What’s holding back the Marlins, of course, is SunLife Stadium, a great place to catch a football game but so far unsuccessful in sustaining any kind of fan base for baseball. In fact, three separate ownership groups have tried and failed miserably to build their own baseball-only facility.
You see, the problem with SunLife Stadium is that you are constantly reminded that you are at the Dolphins’ stadium. From the retired numbers of former Dolphins players inscribed on the upper deck bowl to the endless sea of orange seats, you are constantly reminded that this football stadium has been turned into a “temporary” place for baseball.
Ballparks are places that you fall in love with for all of their different and unique reasons, but if you never believe that you are, in fact, in a ballpark, than how can you ever sell yourself on the whole experience?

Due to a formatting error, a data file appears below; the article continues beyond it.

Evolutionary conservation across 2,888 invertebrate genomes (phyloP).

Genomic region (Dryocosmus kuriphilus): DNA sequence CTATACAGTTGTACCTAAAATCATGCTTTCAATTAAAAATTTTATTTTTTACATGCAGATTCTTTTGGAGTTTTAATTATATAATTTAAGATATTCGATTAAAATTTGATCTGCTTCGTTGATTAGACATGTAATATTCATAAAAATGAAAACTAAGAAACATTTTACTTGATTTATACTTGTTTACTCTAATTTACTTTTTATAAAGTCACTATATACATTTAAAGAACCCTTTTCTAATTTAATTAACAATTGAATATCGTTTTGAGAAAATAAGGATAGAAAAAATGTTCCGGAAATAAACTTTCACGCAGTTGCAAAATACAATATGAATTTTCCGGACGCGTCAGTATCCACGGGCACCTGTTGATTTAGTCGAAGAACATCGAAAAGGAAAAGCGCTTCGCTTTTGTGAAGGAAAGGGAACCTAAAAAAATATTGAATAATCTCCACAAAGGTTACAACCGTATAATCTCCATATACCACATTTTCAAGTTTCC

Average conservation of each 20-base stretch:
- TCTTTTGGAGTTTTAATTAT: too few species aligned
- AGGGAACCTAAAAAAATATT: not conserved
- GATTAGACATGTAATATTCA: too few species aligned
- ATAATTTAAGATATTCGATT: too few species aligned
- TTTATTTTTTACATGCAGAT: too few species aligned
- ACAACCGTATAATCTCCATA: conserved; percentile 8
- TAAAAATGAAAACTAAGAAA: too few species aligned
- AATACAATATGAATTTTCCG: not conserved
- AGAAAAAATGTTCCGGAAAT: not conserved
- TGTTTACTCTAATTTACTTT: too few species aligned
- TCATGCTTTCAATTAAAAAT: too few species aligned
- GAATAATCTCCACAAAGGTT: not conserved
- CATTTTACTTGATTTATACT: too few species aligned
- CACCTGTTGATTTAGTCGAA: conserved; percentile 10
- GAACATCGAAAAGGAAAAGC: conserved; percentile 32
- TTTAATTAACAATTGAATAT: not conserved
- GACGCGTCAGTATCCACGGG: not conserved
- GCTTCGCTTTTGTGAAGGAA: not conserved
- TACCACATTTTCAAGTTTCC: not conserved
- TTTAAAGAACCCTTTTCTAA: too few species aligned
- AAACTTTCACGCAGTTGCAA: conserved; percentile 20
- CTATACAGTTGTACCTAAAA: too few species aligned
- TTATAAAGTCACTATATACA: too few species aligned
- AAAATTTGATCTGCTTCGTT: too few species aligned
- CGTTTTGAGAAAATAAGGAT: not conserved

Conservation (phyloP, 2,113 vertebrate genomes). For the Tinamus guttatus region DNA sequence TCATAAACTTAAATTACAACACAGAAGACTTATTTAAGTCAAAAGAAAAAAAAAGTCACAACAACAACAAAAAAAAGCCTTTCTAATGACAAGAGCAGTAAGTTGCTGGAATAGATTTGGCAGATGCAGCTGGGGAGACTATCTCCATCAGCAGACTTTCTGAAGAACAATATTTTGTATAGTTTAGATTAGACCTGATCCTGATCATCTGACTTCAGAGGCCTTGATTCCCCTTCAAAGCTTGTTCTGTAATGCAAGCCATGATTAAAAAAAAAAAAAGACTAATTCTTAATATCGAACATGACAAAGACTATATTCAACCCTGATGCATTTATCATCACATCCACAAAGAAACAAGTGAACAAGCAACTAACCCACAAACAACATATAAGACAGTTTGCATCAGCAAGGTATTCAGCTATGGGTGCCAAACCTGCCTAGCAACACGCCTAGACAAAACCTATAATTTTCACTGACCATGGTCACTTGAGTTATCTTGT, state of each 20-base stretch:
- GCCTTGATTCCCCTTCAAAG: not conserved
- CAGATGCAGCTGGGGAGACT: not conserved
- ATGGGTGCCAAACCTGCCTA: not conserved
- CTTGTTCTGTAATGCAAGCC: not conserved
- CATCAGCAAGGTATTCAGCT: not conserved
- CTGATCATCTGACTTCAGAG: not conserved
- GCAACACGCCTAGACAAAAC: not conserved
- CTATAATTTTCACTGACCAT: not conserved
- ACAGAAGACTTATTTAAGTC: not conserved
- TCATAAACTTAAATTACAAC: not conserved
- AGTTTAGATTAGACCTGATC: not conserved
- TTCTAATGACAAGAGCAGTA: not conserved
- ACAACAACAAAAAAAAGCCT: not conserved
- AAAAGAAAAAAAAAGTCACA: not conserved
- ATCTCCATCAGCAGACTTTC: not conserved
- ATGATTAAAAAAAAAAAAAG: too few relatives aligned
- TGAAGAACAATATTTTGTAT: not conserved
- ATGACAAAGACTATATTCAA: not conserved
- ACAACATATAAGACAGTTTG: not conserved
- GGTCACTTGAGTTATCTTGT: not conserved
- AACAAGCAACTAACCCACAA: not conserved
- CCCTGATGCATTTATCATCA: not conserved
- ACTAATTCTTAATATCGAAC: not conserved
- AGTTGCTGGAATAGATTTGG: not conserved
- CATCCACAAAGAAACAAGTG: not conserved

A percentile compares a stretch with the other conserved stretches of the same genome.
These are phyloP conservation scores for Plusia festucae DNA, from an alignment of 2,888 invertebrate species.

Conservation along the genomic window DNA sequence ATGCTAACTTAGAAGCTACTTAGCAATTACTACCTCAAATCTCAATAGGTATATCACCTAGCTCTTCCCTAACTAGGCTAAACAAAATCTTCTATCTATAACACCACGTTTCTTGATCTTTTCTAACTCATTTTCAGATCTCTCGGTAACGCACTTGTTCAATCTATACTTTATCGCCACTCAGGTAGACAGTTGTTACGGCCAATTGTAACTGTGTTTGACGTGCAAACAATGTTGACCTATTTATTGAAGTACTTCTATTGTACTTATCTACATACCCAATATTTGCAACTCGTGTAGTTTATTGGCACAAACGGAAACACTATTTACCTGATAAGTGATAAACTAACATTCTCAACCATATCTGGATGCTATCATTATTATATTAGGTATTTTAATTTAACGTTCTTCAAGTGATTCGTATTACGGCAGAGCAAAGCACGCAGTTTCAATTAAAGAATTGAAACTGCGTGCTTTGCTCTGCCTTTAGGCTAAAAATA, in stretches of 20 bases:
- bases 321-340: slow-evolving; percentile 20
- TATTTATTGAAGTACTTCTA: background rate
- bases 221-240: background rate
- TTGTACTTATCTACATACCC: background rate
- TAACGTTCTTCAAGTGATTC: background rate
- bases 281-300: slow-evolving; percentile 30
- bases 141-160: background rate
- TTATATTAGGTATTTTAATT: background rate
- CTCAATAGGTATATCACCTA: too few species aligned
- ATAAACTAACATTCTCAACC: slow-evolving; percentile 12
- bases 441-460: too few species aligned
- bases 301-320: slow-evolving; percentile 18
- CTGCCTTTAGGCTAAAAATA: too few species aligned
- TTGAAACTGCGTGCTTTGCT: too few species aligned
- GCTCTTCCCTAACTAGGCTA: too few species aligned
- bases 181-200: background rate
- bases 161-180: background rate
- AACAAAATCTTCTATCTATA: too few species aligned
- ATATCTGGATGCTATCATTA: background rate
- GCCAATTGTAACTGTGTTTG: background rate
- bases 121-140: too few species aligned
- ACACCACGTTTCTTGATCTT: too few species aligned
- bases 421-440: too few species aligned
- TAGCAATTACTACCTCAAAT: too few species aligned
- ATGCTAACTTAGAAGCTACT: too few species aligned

“Miguel Cabrera hits a drive! Way back! And it’s off the Dan Marino plaque in left field. Home run!”
See what I mean?
As a natural football complex, SunLife Stadium comes with all the quarks involved in trying to fit the luxuries of a modern ballpark into a football-first facility. The outfield dimensions have power allies where home runs go to die. Then there’s the stadium’s trademark Bermuda triangle in left-center field, which juts out to 434 feet. Incidentally, quite a few inside-the-park-homers have been hit in SunLife Stadium (Clint Barmes of the Colorado Rockies hit one during our visit).
The football seats fold back in left field to create what used to be called the “teal monster” (the name has mysteriously disappeared ever since the Marlins took teal out of their color scheme). The left field scoreboard extends 26.5 feet high and is the only other trademark of the stadium.